Saturday, August 8, 2009

Instars










































I took the top picture last year, calling it Rue Beastie because I had no idea what it was. I saw the same thing 3 days ago on a dill plant, since then it's grown into what I'm sure is a Parsely Worm, which will morph into an Eastern Tiger Swallowtail if all goes in its favor. This is not every day animation, the forms of larval arthropods are tricky. They don't seem to wear the same clothes in every episode. The little beastie is spikey, but the spikes will give way to rolling hills of baby fat unlike no other.

"Instar" seems like such a corporate word for a phase in the development of a caterpillar. Who is responsible for that choice? Well, at least it resonates with avatar, and ties into the whole transformer mythos that young ones get loopy about, for good reason, I'm sure it's in the genes, and parents like it too, because we need constant reminders that "it's just a phase," the little horns will retract and the thorns of irrationality will get swallowed up in the fat of wisdom. So, you know, enjoy the freak show while it lasts.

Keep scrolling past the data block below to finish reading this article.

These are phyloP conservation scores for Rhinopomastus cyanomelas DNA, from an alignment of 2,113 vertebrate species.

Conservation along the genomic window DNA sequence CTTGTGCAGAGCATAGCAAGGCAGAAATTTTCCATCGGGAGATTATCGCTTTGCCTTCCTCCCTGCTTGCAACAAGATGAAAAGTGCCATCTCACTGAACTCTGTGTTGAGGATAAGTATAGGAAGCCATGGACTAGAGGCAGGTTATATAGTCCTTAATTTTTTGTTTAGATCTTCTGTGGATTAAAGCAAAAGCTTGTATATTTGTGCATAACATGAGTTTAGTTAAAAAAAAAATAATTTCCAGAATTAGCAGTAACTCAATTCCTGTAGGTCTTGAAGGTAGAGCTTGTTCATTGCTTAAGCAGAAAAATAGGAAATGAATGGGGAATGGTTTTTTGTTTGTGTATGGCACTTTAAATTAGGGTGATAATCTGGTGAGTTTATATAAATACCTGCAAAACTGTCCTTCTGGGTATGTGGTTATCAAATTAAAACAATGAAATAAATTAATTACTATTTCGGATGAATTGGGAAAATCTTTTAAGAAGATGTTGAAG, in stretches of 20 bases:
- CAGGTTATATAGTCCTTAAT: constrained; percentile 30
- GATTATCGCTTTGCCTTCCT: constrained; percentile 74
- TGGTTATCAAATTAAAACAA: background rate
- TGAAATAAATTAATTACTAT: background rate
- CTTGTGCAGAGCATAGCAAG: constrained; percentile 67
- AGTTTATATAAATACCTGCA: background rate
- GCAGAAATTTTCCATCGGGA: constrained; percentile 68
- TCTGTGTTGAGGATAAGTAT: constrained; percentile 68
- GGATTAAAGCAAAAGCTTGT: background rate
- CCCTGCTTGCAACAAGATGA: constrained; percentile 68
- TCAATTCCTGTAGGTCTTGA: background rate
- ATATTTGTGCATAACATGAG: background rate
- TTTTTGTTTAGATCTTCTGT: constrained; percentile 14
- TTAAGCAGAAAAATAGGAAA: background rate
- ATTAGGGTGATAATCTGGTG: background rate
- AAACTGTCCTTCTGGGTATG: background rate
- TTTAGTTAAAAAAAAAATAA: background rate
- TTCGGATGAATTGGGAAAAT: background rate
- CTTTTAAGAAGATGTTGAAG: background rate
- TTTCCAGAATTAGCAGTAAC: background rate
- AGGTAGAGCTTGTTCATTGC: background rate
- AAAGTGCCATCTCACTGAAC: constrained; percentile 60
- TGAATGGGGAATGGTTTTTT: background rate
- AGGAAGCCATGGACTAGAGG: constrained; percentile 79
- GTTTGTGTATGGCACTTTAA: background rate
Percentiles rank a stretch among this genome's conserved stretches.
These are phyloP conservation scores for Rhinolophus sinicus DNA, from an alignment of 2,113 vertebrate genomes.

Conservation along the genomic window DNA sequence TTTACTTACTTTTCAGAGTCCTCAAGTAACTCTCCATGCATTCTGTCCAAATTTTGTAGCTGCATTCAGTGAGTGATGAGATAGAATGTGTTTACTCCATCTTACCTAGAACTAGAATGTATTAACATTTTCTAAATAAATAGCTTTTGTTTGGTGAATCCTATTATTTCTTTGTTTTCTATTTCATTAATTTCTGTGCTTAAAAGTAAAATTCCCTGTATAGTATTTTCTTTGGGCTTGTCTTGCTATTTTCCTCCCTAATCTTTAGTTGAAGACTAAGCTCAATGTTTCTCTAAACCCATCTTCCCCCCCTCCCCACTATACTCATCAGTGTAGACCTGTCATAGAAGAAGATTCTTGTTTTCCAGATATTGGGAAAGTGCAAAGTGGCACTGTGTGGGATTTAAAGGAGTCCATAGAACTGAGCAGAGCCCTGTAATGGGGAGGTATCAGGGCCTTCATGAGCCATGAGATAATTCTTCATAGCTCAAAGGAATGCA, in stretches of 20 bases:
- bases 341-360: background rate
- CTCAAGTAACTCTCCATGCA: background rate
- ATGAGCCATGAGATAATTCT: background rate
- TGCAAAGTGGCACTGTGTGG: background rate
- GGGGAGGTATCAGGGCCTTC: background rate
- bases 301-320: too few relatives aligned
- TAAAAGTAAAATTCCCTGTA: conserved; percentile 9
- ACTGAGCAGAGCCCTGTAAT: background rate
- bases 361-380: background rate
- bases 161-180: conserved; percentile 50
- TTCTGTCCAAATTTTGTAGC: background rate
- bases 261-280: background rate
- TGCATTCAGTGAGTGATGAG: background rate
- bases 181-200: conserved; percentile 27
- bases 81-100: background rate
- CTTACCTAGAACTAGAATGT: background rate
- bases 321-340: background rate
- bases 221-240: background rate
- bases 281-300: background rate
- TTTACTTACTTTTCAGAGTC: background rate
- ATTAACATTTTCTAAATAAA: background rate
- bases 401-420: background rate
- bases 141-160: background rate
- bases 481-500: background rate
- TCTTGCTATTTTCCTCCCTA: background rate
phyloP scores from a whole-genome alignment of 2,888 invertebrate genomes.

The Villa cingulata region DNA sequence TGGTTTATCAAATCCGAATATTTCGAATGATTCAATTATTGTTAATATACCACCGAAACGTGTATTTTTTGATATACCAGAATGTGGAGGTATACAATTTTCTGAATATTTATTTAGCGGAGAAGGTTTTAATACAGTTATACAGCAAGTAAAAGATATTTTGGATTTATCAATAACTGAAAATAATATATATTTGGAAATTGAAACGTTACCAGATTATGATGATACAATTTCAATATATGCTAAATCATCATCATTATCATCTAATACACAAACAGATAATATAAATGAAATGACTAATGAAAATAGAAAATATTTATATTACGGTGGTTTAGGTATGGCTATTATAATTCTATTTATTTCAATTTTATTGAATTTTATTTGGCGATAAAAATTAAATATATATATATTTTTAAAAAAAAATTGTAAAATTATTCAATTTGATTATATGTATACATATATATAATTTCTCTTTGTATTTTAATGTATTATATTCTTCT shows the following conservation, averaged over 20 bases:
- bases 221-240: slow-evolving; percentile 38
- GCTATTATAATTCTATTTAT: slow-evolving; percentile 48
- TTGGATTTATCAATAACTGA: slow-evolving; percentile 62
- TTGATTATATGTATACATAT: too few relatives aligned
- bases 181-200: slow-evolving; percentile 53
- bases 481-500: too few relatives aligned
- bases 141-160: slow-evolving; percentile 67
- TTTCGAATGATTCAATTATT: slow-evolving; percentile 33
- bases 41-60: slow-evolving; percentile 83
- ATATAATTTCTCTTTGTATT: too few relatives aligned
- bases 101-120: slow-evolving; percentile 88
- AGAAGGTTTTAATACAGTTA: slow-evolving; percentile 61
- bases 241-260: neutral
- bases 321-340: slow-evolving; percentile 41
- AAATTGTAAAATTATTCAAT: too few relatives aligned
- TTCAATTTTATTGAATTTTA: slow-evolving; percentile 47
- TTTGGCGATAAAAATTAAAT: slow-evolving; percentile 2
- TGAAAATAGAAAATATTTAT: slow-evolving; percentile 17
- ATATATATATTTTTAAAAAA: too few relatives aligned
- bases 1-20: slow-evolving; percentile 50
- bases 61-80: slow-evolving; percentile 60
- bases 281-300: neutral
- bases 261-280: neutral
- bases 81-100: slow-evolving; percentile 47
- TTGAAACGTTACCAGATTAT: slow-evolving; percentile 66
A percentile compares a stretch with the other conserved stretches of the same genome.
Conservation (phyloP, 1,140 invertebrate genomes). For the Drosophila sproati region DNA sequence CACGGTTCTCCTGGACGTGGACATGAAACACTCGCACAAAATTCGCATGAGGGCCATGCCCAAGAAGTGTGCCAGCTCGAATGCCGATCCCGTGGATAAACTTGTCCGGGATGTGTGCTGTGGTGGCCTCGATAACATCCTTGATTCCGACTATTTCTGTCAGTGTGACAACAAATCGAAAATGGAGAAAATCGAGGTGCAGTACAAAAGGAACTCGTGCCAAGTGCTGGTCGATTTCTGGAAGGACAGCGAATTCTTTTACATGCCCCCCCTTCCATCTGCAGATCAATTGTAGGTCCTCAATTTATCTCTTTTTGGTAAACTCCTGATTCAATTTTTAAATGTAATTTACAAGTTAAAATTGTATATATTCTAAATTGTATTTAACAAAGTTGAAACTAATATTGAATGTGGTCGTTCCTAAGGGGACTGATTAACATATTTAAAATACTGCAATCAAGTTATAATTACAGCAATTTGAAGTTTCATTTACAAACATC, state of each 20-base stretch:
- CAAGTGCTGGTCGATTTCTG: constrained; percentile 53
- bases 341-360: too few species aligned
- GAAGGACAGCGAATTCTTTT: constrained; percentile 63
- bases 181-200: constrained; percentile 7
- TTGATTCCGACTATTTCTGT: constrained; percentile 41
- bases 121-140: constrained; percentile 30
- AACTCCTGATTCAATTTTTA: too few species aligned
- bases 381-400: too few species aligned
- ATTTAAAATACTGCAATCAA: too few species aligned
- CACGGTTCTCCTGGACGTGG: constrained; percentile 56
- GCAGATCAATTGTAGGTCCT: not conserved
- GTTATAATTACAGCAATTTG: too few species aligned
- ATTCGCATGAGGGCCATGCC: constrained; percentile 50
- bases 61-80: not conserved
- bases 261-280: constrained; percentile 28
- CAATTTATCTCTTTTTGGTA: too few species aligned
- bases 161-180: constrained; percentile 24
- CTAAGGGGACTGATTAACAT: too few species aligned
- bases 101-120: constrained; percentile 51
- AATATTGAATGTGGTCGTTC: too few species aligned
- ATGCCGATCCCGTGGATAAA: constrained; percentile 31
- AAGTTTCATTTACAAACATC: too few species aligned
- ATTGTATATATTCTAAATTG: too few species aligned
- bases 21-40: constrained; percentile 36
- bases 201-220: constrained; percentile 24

From Wikipedia:
An instar is a developmental stage of arthropods, such as insects, between each moult (ecdysis), until sexual maturity is reached. Arthropods must shed the exoskeleton in order to grow or assume a new form. Differences between instars can often be seen in altered body proportions or changes in the number of body segments. Some arthropods can continue to molt after sexual maturity, but these subsequent molts are generally not called instars.

Ladybug instars I observed on 11th Avnue, here.